As to the quality that you got that depends a great deal on your computer system. The minimum specs you mentioned are a joke. What are your system specs., especially graphics card/adaptor? How are you connecting your source VHS to your PC?

 

 

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Video Card Chip Type ATI MOBILITY RADEON 7500 AGP (0x4C57)

Video Card Memory 32.00 MB

Video Card BIOS BK5.0.0 VR006.009.007.007.002.001.001.001 j

Driver c:\windows\system32\drivers\ati2mtag.sys

Version 6.14.10.6547, 2-6-2007

 

 

name='myguggi' date='Jan 30 2009, 02:06 PM' post='254208']

Actually there is no problem regarding the file size. That 15GB file size you consider excessive is about exactly what you should get when capturing 1 hour of video to the avi format. When you burn the video to a DVD it will be encoded to mpeg and compressed to fit on the DVD. When you talk about creating video DVDs you should forget about file sizes. Its the time legnth of the video that is important: 1hour of video per 4.7GB DVD at best quality. You can cget up to 2 hours of video on a DVD but at much lower quality.

 

As to the quality that you got that depends a great deal on your computer system. The minimum specs you mentioned are a joke. What are your system specs., especially graphics card/adaptor? How are you connecting your source VHS to your PC?

 

 

 

To quote somebodys post, click on the Reply button and type below the quote.

 

Your Thinkpad is just not good enough for any video work.Sorry :(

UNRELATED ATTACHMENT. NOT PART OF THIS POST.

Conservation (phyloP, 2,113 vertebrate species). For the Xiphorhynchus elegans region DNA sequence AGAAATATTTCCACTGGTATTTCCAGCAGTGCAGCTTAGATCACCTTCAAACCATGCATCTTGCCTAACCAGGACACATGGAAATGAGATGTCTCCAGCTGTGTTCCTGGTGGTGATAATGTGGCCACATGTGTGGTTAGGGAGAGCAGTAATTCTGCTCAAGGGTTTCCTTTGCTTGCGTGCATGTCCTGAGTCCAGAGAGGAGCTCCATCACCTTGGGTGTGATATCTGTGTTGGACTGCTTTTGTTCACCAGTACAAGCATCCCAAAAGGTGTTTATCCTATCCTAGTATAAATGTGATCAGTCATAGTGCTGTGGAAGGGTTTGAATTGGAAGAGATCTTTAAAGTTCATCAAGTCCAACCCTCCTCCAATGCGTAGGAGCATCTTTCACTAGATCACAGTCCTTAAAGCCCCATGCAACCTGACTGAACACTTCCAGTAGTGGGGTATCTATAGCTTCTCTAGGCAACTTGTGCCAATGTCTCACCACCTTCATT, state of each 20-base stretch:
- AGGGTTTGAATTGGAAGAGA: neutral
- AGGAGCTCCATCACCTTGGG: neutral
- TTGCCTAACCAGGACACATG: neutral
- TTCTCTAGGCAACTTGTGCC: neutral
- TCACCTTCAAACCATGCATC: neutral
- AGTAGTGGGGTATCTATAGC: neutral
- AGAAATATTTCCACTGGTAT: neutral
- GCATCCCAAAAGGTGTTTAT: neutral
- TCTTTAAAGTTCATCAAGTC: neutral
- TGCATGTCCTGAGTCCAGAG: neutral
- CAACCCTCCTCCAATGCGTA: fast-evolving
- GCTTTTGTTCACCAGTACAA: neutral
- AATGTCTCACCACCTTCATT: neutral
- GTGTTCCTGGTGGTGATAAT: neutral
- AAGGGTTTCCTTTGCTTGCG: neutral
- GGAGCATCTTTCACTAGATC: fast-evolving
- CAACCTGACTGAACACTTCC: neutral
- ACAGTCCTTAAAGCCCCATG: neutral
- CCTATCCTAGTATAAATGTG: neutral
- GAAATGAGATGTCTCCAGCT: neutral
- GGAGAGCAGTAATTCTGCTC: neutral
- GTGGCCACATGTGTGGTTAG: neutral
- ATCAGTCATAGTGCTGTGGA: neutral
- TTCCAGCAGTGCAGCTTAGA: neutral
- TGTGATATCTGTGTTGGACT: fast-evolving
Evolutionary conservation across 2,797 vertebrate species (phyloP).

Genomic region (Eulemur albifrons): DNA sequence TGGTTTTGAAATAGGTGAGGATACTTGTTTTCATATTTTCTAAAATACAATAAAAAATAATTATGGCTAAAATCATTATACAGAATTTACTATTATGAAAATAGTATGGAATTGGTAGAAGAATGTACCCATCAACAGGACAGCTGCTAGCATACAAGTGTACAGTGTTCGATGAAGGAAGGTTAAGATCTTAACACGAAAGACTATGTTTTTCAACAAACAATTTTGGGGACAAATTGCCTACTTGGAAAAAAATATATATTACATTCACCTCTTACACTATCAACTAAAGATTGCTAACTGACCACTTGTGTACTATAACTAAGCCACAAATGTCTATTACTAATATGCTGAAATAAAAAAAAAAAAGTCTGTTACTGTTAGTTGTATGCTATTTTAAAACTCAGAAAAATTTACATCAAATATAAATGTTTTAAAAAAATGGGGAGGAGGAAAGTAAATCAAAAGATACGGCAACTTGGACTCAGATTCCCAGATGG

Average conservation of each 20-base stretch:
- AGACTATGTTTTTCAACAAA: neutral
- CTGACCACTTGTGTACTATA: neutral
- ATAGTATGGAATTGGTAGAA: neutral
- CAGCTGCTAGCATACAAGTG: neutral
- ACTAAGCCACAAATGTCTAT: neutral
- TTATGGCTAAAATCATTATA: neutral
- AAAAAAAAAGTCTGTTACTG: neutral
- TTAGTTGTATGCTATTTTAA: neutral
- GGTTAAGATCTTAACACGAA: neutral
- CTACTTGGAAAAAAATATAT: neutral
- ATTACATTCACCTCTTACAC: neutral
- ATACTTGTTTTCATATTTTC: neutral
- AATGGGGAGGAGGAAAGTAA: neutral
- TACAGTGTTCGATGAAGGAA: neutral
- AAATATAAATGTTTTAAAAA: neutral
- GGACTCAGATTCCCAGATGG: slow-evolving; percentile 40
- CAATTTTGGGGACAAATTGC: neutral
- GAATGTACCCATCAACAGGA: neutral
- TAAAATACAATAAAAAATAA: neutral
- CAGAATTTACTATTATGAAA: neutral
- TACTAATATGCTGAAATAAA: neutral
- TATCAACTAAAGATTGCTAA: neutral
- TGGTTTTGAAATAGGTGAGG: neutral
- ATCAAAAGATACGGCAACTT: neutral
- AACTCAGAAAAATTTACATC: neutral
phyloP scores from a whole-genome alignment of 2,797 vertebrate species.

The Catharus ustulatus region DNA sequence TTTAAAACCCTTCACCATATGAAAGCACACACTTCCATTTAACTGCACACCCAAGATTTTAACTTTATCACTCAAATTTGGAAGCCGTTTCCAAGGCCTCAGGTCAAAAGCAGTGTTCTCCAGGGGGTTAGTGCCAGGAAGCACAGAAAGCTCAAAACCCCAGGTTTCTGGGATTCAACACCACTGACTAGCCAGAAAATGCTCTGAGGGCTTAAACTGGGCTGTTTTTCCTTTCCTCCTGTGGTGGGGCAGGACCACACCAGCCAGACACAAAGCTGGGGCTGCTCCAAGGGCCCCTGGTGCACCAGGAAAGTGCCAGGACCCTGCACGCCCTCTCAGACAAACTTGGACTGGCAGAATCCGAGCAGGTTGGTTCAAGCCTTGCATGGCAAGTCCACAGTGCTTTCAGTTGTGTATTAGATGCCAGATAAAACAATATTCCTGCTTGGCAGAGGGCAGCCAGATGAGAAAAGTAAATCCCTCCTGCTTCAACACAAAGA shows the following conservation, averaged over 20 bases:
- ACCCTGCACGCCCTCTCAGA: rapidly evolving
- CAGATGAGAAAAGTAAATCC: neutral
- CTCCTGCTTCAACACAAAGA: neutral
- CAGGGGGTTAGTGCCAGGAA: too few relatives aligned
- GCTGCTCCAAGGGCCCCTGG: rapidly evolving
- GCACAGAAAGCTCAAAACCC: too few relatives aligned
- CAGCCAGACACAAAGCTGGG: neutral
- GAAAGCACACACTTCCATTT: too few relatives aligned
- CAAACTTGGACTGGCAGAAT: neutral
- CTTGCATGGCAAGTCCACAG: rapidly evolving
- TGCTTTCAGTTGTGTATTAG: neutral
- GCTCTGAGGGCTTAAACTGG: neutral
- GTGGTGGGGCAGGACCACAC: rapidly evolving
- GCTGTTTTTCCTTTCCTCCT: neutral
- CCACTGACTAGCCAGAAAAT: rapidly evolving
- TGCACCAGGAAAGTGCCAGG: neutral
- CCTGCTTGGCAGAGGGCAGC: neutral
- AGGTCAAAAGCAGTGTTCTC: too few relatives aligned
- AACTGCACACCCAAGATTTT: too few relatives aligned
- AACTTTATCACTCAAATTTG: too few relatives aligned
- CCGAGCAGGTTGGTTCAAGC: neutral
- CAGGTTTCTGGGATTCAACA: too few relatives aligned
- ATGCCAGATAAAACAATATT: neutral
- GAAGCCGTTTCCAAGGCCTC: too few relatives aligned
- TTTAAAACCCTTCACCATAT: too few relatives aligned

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I was wondering if anyone can help. I'm trying to capture old VHS and burn it on to DVD. Most of the VHSs are over an hour long. When I initially saved it to the hard disc, 1h equated to approximately 15Gb of file, somewhat too large to fit on a DVD.

 

On running the stored file in Windows Media Player, both the picture and sound were iffy to say the least. The sounds kept cutting out and the picture stuttered/froze. After stopping the video capture, viewing the video input on the window viewer in the software indicated no problem with it.

 

I'm running a Thinkpad T42 and it meets the minimum spec required.

 

I'd be grateful on any solutions to these two problems.

 

Technology-wise, that Thinkpad is ancient, and probably doesn't have the horses to run the software, especially if Windows Media Player can't even play the files without problems.

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Many thanks for this. The PC is a standard IBM Thinkpad T42, 2374-E80. It's a 1.5Gb processor with 1Gb memory. I'm not sure how to find what the graphics card is but the pc spec is on this web page:

http://www-307.ibm.com/pc/support/site.wss...ocid=MIGR-57839

 

We've recently got wifi at home. Could this have an impact on the data capture? Should I disconnect the connection when doing this sort of task?

 

Forgot to add that I'm using Roxio's 2861 Video Capture USB adaptor and connecting to the VHS via Scart convertor and video leads.